Weekly Photo Challenge: Dinner’s Ready!

What a fun challenge! Dinner, supper, the evening meal is an opportunity to establish a daily feast or celebration of sustenance, to gather your nuclear family together, share stories of the day, and unwind .

Yeah, right. I am amazed at how rushed and chaotic this time was for me when my four children were living at home and involved in extra-curricular activities!

However, they are living on their own, now. Their schedules are their own, and my schedule is that I work part-time 2 days a week and my partner works from home. I have re-claimed dinnertime for savoring food and conversation! I like to have a glass of wine or a gin cocktail or simply ginger ale with a lime wedge to wet my whistle while I prepare a meal for two in our tiny kitchen. Jazz by Chris Botti, Chet Baker, or any of the vocalists from the ’40s-’60s keeps me humming along in a great mood for evening pleasures.
My camera comes out for special dinner occasions, a new recipe or a holiday meal with family. I love the bustle of a potluck dinner with my children, and I fully acknowledge that they are better cooks than I. My mother’s dinners were elegant affairs where she was the clear Commander in Chief. (There’s one photo taken at her table – a distinct difference in style.) And I love dinner outdoors by the campfire or on the lawn of a music festival. Such a lot of delicious memories! 


Dinnertime

Weekly Photo Challenge: Orange You Glad?

“When it’s cherry blossom time in Orange, New Jersey, we’ll make a peach of a pair!” (If you know me, you know that any prompt will lead to a song cue.  It’s how my brain is wired, for some reason.)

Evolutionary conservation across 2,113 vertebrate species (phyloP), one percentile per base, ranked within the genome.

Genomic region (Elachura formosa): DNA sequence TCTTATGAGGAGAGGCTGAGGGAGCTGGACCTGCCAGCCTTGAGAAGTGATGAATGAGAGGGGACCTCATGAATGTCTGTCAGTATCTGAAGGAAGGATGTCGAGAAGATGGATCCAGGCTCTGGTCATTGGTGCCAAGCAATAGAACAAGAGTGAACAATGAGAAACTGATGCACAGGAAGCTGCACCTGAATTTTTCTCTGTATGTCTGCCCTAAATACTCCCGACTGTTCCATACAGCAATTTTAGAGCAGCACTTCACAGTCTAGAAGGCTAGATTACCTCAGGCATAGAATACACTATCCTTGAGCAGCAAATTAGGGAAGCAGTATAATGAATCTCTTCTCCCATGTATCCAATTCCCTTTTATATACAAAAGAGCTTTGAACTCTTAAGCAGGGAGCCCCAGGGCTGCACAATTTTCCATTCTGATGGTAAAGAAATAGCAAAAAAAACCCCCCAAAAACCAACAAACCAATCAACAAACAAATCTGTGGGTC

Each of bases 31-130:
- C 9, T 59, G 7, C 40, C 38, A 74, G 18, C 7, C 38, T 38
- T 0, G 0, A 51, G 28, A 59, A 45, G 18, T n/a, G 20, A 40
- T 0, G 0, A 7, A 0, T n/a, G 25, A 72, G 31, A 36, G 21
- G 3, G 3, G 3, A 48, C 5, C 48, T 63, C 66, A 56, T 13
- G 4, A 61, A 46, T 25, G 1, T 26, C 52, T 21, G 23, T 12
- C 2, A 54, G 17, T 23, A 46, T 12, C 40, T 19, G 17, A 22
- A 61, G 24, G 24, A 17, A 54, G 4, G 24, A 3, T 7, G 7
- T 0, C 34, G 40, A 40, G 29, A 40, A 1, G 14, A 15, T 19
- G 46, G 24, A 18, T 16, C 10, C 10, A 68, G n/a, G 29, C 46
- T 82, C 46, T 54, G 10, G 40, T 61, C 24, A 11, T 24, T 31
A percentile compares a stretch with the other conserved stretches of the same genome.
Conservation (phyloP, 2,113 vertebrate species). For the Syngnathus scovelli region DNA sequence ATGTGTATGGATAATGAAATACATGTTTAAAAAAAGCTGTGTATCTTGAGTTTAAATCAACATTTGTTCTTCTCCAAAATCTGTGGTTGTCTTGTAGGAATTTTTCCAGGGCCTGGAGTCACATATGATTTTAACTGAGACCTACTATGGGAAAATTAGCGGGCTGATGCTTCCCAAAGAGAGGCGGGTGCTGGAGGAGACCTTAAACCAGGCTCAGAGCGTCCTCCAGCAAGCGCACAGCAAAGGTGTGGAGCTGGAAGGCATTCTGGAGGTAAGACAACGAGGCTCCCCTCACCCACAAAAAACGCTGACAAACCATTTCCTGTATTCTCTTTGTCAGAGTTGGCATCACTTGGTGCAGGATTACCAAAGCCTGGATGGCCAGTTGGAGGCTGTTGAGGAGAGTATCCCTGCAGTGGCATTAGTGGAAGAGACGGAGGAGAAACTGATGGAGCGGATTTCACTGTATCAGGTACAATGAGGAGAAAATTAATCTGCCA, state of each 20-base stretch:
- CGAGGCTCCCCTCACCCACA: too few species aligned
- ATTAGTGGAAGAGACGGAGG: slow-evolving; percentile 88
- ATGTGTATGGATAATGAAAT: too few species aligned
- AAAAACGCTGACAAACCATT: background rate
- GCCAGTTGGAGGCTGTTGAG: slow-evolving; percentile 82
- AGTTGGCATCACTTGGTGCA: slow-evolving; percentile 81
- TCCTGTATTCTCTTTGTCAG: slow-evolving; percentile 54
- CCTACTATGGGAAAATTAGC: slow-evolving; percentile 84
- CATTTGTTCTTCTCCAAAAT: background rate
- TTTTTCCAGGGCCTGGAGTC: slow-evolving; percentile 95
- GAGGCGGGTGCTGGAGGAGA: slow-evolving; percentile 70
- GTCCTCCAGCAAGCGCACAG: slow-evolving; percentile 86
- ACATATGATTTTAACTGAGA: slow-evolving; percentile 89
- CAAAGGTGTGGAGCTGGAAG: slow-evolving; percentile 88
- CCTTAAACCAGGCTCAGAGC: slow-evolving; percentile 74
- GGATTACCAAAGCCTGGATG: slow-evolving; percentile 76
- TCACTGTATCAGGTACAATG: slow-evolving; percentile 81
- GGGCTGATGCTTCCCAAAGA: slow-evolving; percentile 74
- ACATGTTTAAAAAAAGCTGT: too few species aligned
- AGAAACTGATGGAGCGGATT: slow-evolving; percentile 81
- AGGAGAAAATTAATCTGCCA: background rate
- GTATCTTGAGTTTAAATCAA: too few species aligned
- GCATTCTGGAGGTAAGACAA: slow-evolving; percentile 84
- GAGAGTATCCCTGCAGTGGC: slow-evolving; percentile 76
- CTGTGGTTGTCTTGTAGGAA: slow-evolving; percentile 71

Nothing rhymes with orange, but lots of my favorite things go with orange: warmth, food, Fall. 

I hope your day is cozy and that you find many reasons to be glad you live in this wonderful world!

Orange you glad it’s photo challenge time?

80 Years in 8 Days – Day 2: 10 Family Foods

10 Family Foods.  10 Fabulously Festive Family Foods!  (Ah, ah, ah…*thunder and lightening*)

Is this a Muppet Count-down?  No, not really.  This is Day #2 of my mother’s birthday present.  Yesterday’s post introduced the project and 10 Background Bits of my mother’s life.  Today being Christmas Day, I want to tell you about my mother’s culinary talents.  This is a day that we would spend feasting and in high spirits.  Christmas Eve Mass having been accomplished and Mom’s choir commitment completed, she’d turn her attention to Christmas dinner.  There’s so much I could write about, but I’ll keep it down to 10 things, and I’ll limit them to things that I have actually made myself.  Except for this first item…

1) Fruitcake —  You may shudder, but wait!  My mother’s fruitcake is a triumph of dark, rum-and-brandy-soaked cake popping with candied fruits and savory nuts.  The recipe is from Julia Child herself.  Mom used to make it weeks ahead of Christmas in a huge, plastic tub (which later served as an infant bathtub for my baby brother), wrap it in cheesecloth, douse it with brandy and let it age.  A dozen foil-wrapped parcels went out to the most appreciative friends and neighbors.  Now my sister Sarah makes it, and if I’ve been good, I may get one in the mail this year, too.  I have NEVER attempted this on my own.  I doubt I could live up to the legacy. 

2) Roast beef with Yorkshire pudding and gravy from The Fannie Farmer Cookbook —  Fannie and I have become good friends, and though my original copy is pretty trashed, I am partner to a bookseller and have a few new editions at my fingertips.  Yes, I can make this…and have!

photo by Steve

photo by Steve

3) Cran-orange relish —  The recipe is on a postcard my mother sent to me when I moved back to the Midwest from California.  It simply says, “1 bag cranberries, 2 navel oranges, 1 cup sugar.  Grind and enjoy!”  I should mention that I’m still using Grandma Marion’s food grinder from the 1940s.  I’ll probably keep using it until that worn out cord and plug start a fire.

pecan pie & cran orange relish

4) Pecan pie (and mince pie) —  Again, from Fannie Farmer.